Copyright © 2020 Albuquerque Journal
The city of Albuquerque’s 2021 budget may look exactly the same as it does this year – at least for the time being – but one top official said it’s time to prepare for a “new normal” in city spending.
Amid the rapid upheaval caused by the COVID-19 pandemic, officials are struggling to plan for what will happen next month, let alone next year.
That has thrown the city’s standard budget season into tumult.
Ordinarily, Mayor Tim Keller would have to give his budget proposal for the fiscal year that begins July 1 to the City Council by April 1 for its review and amendments. Albuquerque and other local governments are then required to submit interim budgets to the state of New Mexico by June 1. But with “the current economic uncertainties” related to coronavirus, the state is allowing local governments to re-submit their current budgets instead of 2021 versions.
“Those are sort of placeholder budgets,” Albuquerque’s Chief Administrative Officer Sarita Nair said Thursday. “Then we can sort of really drill down to what the next year looks like as we have more information.”
The city’s current year budget is $1.1 billion. Gross receipts tax is the city’s single largest revenue stream, accounting for about 37% of the budget.
But concerns about the coronavirus have at least temporarily shuttered many businesses. Gov. Michelle Lujan Grisham this week ordered the closure of shopping malls, gyms and spas and limited operations at hotels. She also restricted restaurants, breweries and bars to takeout and delivery service only.
Albuquerque City Council President Pat Davis said the city’s gross receipts tax revenue had been trending higher than expected for months, which could be enough to float the city during the inevitable slowdown expected in the final months of the 2020 fiscal year.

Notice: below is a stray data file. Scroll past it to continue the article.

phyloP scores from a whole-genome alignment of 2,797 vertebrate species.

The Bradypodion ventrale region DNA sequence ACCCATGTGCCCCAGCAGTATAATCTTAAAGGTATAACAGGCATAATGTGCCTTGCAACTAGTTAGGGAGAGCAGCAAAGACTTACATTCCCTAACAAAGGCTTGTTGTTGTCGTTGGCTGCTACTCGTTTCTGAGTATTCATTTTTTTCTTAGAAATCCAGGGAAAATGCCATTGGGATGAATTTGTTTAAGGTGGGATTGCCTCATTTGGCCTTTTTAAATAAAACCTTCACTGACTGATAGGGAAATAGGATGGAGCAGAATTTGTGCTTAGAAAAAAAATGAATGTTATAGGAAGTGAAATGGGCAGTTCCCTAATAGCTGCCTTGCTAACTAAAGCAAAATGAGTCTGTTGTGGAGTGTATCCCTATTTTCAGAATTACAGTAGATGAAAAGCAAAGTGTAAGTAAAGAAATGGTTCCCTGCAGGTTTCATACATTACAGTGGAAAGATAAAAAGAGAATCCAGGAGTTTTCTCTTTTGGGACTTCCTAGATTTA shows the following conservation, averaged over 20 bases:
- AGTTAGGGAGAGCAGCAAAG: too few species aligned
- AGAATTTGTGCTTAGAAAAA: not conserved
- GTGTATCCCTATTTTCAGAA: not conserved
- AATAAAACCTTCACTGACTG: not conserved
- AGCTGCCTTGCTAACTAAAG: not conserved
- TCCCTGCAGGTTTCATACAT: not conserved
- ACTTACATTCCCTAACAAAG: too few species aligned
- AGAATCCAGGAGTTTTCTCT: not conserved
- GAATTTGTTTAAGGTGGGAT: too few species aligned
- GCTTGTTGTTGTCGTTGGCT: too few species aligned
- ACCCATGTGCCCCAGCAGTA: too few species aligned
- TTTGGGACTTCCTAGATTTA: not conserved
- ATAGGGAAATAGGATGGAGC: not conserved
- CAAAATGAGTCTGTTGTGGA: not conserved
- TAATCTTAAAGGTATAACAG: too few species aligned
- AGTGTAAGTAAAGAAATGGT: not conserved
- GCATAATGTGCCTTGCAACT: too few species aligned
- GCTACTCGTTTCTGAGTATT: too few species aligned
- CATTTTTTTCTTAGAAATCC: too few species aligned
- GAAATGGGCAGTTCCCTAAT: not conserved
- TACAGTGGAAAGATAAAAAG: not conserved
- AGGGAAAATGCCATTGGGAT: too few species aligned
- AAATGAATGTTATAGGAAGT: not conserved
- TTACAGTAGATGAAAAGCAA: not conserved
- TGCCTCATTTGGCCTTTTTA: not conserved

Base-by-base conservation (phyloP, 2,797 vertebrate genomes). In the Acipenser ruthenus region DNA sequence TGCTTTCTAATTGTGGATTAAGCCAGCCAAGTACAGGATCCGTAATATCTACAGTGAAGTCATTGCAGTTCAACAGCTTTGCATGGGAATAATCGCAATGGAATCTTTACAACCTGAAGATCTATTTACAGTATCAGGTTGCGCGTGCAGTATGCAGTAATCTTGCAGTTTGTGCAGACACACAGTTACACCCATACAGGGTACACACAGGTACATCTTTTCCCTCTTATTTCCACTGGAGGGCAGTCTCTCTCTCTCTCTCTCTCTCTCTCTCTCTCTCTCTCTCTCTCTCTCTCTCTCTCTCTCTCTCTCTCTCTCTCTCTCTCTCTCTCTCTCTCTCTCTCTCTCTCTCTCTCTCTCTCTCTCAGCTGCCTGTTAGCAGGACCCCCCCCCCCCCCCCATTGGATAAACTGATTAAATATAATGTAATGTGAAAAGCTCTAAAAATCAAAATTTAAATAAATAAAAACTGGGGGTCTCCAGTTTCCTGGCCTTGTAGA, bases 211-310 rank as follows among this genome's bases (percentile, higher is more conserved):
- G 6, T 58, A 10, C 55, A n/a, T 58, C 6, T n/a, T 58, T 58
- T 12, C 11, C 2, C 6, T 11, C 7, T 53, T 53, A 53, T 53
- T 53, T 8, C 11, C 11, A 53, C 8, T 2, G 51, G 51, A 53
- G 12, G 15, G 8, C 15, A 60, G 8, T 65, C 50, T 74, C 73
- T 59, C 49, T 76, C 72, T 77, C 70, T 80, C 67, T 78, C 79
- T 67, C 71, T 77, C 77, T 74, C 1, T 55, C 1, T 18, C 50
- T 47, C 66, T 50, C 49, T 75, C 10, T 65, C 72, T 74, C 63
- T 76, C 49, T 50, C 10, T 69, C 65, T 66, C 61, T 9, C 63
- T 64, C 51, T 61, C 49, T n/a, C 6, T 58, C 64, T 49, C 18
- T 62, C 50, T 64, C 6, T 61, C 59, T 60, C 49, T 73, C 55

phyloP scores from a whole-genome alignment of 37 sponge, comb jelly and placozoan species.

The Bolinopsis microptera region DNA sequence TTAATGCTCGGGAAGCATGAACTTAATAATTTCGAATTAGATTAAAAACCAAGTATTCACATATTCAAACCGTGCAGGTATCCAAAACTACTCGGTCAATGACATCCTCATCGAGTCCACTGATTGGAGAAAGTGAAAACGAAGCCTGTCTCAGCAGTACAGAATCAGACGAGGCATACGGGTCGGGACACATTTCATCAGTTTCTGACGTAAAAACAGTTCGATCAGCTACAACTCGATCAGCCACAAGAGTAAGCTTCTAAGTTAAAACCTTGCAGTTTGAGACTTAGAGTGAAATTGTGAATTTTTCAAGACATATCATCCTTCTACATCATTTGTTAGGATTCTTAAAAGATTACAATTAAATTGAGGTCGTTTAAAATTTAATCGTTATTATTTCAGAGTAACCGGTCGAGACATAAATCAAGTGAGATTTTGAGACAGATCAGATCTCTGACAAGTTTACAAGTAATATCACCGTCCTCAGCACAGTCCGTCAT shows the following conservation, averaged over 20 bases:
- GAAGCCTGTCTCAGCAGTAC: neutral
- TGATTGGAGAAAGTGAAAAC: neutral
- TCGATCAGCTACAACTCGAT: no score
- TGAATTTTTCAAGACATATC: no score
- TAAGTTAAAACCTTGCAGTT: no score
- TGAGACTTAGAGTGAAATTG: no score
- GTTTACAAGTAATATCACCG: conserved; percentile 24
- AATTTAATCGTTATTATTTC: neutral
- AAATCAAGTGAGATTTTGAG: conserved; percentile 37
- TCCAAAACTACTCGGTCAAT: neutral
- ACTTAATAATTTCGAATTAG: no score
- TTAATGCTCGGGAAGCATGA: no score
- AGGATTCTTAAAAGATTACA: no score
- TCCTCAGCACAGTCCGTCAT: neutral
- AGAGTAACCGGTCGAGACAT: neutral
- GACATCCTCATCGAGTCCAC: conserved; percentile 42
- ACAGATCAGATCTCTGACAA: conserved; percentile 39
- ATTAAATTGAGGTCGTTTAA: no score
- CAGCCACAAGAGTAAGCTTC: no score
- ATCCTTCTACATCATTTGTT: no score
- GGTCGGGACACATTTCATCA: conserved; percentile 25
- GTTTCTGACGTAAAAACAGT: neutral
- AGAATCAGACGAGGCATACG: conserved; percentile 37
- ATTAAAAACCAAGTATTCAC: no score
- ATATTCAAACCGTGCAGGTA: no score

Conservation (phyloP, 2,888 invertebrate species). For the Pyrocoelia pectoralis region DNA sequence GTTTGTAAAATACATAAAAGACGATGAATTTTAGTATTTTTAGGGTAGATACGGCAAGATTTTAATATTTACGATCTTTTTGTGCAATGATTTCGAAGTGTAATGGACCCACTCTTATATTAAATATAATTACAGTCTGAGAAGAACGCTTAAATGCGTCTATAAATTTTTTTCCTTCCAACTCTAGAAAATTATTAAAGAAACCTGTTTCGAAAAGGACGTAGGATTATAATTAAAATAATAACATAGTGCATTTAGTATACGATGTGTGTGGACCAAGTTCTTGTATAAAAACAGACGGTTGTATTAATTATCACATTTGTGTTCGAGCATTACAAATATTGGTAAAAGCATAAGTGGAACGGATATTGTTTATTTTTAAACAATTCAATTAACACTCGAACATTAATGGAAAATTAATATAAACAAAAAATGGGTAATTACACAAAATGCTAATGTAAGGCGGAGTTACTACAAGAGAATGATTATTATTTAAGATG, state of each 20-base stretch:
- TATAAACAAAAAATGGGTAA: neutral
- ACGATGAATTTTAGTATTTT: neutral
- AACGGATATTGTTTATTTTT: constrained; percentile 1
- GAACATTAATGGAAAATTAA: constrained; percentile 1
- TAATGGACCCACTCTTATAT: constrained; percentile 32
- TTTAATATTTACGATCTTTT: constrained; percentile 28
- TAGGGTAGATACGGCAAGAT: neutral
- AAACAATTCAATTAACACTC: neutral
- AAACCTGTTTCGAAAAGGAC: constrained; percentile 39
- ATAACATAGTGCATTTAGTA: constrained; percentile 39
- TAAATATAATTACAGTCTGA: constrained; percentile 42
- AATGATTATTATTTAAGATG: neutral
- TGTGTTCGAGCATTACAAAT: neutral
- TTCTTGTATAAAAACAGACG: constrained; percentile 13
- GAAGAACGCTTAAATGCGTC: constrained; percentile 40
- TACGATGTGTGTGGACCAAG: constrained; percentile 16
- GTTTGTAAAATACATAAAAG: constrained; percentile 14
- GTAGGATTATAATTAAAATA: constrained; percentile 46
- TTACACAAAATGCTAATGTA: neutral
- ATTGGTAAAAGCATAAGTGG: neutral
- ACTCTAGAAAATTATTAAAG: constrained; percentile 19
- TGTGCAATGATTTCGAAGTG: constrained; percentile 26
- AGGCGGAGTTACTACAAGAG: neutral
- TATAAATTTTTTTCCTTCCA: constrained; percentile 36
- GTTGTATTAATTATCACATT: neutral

“But beyond that, it’s going to be a new normal for a while,” he said.
He said potential infusions from the federal government could make a difference but said the economic fallout from coronavirus will require the city to “look seriously” at many expenses in 2021. He cited potential victims as employee raises, further expansion of youth programming and new initiatives like eliminating fares for city bus service.
“Basically,” he said, “any expansion of programs based on anticipated new revenue is probably on pause.”
Davis said the city is likely achieving some savings right now since most of its facilities are currently closed.
Despite that, most employees continue working. Nair said that 10% of the city’s approximately 6,000 employees are still reporting to City Hall, though they are trying to practice the “social distancing” recommended to thwart any potential spread of coronavirus.
She said about 40% are teleworking, and another 50% continue in their normal “remote” work situations, including police officers, firefighters and garbage truck drivers.
The city’s police force is actually growing this week – 50 cadets graduated, though their ceremony was canceled.
Nair said about 200 people – primarily those who have customer-facing jobs at facilities currently closed – are home on paid leave without duties.